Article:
Electronic device 1000 can also include user input device 1008 that allows a user of the electronic device 1000 to interact with the electronic device 1000. For example, user input device 1008 can take a variety of forms, such as a button, keypad, dial, touch screen, audio input interface, visual/image capture input interface, input in the form of sensor data, etc. Still further, electronic device 1000 can include a display 1010 (screen display) that can be controlled by processor 1002 to display information, such as web pages, to the user. Data bus 1016 can facilitate data transfer between at least file system 1004, cache 1006, processor 1002, and input/output (I/O) controller 1013. I/O controller 1013 can be used to interface with and control different devices such as speakers, ear buds, microphone or video cameras through appropriate codecs. For example, control bus 1014 can be used to control speaker 1028.

Electronic device 1000 can also include a network/bus interface 1011 that couples to data link 1012. Data link 1012 can allow electronic device 1000 to couple to a host computer or to accessory devices or to other networks such as the internet. The data link 1012 can be provided over a wired connection or a wireless connection. In the case of a wireless connection, network/bus interface 1011 can include a wireless transceiver, such as a wireless transceiver configured to transmit and receive data according to the LTE protocol. Sensor 1026 can take the form of circuitry for detecting any number of stimuli. For example, sensor 1026 can include any number of sensors for monitoring a environmental conditions such as for example a Hall Effect sensor responsive to external magnetic field, an audio sensor, a light sensor such as a photometer, computer vision sensor to detect clarity, a temperature sensor and so on.

The various aspects, embodiments, implementations or features of the described embodiments can be used separately or in any combination. Various aspects of the described embodiments can be implemented by software, hardware or a combination of hardware and software. The described embodiments can also be embodied as computer readable code on a non-transitory computer readable medium executable by a processor. The computer readable medium is any data storage device that can store data which can thereafter be read by a computer system. Examples of the computer readable medium include read-only memory, random-access memory, CD-ROMs, HDDs, SSDs (solid-state drives), DVDs, magnetic tape, and optical data storage devices. The computer readable medium can also be distributed over network-coupled computer systems so that the computer readable code is stored and executed in a distributed fashion.

The foregoing description, for purposes of explanation, used specific nomenclature to provide a thorough understanding of the described embodiments. However, it will be apparent to one skilled in the art that the specific details are not required in order to practice the described embodiments. Thus, the foregoing descriptions of specific embodiments are presented for purposes of illustration and description. They are not intended to be exhaustive or to limit the described embodiments to the precise forms disclosed. It will be apparent to one of ordinary skill in the art that many modifications and variations are possible in view of the above teachings.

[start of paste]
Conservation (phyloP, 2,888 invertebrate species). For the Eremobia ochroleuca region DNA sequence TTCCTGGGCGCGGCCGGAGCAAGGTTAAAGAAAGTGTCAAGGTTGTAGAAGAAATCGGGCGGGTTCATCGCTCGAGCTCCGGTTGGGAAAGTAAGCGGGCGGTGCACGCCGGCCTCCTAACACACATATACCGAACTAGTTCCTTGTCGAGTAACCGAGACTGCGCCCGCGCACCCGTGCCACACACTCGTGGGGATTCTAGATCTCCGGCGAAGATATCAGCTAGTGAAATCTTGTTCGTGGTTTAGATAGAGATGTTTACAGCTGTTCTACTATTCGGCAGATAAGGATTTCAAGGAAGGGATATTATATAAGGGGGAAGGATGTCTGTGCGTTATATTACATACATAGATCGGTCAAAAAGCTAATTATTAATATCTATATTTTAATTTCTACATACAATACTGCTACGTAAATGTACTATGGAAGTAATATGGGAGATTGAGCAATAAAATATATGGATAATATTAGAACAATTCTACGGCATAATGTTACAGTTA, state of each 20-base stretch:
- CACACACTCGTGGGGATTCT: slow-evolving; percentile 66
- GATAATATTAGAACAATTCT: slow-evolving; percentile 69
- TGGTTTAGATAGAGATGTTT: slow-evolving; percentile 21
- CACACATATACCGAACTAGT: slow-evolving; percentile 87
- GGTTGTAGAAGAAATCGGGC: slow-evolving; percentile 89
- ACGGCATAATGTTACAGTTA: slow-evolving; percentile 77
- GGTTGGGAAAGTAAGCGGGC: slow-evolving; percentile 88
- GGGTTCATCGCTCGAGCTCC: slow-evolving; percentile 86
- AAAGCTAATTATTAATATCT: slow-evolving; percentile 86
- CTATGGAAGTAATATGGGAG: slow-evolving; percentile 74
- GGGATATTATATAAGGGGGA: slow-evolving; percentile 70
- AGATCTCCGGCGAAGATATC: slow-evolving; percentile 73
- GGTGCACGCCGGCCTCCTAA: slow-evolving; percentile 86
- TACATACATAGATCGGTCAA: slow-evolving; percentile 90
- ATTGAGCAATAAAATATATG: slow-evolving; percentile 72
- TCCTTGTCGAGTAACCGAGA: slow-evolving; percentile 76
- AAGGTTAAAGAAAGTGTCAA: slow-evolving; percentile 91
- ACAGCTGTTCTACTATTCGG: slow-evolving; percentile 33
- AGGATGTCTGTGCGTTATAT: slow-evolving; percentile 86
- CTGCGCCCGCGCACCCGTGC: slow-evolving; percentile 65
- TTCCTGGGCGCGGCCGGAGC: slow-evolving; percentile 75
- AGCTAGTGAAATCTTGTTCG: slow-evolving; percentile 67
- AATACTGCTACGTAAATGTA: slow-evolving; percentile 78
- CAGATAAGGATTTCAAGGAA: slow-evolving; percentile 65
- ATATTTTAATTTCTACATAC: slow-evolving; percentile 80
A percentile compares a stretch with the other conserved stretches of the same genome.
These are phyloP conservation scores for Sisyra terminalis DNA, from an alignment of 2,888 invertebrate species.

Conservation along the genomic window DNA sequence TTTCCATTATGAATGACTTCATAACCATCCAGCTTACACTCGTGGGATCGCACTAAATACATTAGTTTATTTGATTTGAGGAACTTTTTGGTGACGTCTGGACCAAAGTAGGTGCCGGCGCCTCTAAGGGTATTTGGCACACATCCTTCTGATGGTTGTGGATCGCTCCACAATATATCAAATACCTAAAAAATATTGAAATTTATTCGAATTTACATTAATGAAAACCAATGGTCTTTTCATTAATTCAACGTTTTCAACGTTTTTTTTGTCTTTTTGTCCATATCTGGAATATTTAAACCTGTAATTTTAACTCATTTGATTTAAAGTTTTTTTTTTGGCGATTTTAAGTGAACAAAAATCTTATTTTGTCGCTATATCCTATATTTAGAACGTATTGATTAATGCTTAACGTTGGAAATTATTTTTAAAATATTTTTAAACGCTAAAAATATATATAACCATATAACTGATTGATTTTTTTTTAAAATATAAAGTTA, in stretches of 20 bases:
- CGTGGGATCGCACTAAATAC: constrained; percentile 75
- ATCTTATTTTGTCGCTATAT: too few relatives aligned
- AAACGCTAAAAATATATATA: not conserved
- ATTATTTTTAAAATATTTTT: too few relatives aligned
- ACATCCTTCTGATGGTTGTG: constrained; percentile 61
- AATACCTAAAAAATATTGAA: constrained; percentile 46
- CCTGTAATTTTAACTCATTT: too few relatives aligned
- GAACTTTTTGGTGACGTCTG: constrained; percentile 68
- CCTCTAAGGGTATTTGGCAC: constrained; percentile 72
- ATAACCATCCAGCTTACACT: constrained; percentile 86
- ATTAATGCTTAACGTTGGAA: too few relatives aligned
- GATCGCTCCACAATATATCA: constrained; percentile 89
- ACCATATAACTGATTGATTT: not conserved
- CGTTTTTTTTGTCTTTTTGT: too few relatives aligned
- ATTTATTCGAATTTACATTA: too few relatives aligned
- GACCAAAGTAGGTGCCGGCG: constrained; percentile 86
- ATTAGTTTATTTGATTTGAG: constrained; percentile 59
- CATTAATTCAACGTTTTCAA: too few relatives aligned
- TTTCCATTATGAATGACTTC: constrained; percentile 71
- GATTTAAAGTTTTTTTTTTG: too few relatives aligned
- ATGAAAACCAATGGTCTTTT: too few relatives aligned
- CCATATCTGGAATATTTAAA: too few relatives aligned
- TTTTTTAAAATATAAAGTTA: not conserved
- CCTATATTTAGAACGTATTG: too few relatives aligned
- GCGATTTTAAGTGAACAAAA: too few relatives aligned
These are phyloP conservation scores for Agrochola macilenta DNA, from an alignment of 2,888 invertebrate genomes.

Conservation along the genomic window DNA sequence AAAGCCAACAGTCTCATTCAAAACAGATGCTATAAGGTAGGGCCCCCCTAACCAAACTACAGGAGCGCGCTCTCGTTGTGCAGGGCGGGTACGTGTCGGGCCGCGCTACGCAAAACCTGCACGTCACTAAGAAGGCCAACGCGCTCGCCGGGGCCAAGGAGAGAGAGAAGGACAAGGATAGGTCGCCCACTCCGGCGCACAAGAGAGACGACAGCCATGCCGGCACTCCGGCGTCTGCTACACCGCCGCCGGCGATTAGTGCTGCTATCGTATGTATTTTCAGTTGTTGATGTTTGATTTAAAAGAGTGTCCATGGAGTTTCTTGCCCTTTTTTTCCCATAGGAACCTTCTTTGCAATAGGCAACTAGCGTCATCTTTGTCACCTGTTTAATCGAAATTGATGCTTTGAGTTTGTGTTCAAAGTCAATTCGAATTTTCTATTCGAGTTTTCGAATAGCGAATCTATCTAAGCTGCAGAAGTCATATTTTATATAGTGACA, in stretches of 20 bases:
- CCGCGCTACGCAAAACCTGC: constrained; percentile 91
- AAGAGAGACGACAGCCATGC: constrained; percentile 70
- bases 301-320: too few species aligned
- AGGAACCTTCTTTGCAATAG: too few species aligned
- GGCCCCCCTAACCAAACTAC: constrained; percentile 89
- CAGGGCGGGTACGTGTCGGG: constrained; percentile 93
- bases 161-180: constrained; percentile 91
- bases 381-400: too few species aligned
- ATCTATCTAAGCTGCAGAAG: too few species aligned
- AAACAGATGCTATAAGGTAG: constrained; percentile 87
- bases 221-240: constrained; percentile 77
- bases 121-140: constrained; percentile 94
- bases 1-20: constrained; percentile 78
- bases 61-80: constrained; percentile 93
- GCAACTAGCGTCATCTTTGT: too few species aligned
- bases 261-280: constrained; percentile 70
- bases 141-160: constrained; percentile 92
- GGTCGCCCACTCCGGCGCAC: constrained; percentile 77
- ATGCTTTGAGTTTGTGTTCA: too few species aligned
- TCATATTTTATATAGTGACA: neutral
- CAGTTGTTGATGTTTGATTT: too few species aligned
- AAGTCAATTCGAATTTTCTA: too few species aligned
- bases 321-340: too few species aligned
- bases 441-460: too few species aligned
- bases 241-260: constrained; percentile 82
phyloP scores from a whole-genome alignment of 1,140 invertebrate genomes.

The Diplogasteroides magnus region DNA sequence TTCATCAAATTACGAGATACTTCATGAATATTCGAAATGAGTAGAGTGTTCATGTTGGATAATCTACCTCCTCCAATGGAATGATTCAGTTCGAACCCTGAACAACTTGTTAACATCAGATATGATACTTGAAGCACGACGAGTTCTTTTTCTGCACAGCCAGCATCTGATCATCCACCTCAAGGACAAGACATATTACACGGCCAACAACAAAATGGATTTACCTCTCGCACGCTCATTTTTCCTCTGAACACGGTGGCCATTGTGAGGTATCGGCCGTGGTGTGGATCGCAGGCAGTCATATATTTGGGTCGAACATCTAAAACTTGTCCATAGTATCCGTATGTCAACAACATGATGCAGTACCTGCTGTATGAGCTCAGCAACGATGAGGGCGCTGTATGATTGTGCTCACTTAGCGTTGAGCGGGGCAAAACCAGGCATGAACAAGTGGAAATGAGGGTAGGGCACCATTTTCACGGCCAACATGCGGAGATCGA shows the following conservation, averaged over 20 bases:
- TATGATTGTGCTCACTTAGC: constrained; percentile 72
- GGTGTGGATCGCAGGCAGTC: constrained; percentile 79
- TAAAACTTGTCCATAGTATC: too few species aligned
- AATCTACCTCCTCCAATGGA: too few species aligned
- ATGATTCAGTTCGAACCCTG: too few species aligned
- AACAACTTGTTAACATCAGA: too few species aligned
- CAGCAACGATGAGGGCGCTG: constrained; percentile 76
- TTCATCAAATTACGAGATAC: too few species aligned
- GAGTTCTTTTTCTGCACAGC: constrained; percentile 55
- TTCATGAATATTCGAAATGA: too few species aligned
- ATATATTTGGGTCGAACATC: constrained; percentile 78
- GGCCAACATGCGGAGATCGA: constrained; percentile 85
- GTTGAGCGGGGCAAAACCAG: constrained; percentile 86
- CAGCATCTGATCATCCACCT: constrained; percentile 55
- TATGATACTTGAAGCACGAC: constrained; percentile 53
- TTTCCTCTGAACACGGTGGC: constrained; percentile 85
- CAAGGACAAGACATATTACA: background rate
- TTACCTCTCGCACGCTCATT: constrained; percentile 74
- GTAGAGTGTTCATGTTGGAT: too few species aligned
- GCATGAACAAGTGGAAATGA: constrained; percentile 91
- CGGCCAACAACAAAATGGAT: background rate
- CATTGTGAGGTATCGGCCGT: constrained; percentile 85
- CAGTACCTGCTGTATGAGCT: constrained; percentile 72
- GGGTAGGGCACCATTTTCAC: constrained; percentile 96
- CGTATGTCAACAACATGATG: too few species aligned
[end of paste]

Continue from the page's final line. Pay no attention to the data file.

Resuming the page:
Claims (20)

What is claimed is:
1. A method comprising:
by a wireless device:
establishing a Radio Resource Control (RRC) connection between the wireless device and a first network;
tuning a radio away from the first network to listen to a channel on a second network, without releasing the RRC connection with the first network;
tuning the radio from the second network back to the first network;
after tuning the radio from the second network back to the first network, sending a scheduling request during an agreed-upon sleep phase of a connected mode discontinuous receive (C-DRX) configuration to the first network when the wireless device has no uplink data to send to the first network;
waiting for a downlink transmission from the first network in response to the scheduling request by remaining awake for a first predefined period of time before returning to sleep;
when the wireless device does not receive the downlink transmission by an end of the first predefined period of time:
returning to sleep,
entering an On duration of the C-DRX configuration,
waiting for the downlink transmission from the first network for a second predefined period of time, and
when the wireless device does not receive the downlink transmission by an end of the second predefined period of time:
determining that the RRC connection has been released by the first network.
2. The method of claim 1, wherein the second predefined period of time equals zero.
3. The method of claim 1, further comprising:
receiving, during the second predefined period of time, the downlink transmission, wherein the downlink transmission comprises an uplink grant or a portion of downlink data.
4. The method of claim 3, further comprising:
sending to the first network, responsive to the uplink grant, a buffer status report (BSR).
5. The method of claim 1, further comprising:
sending, before the determining that the RRC connection has been released, a second scheduling request to the first network.
6. The method of claim 5, wherein the sending a second scheduling request is during an agreed-upon sleep phase.
7. The method of claim 6, further comprising:
sending an RRC re-establishment request to the first network after the determining that the RRC connection has been released by the first network.
8. The method of claim 5, wherein the sending a second scheduling request is during an agreed-upon awake phase.
9. The method of claim 8, further comprising: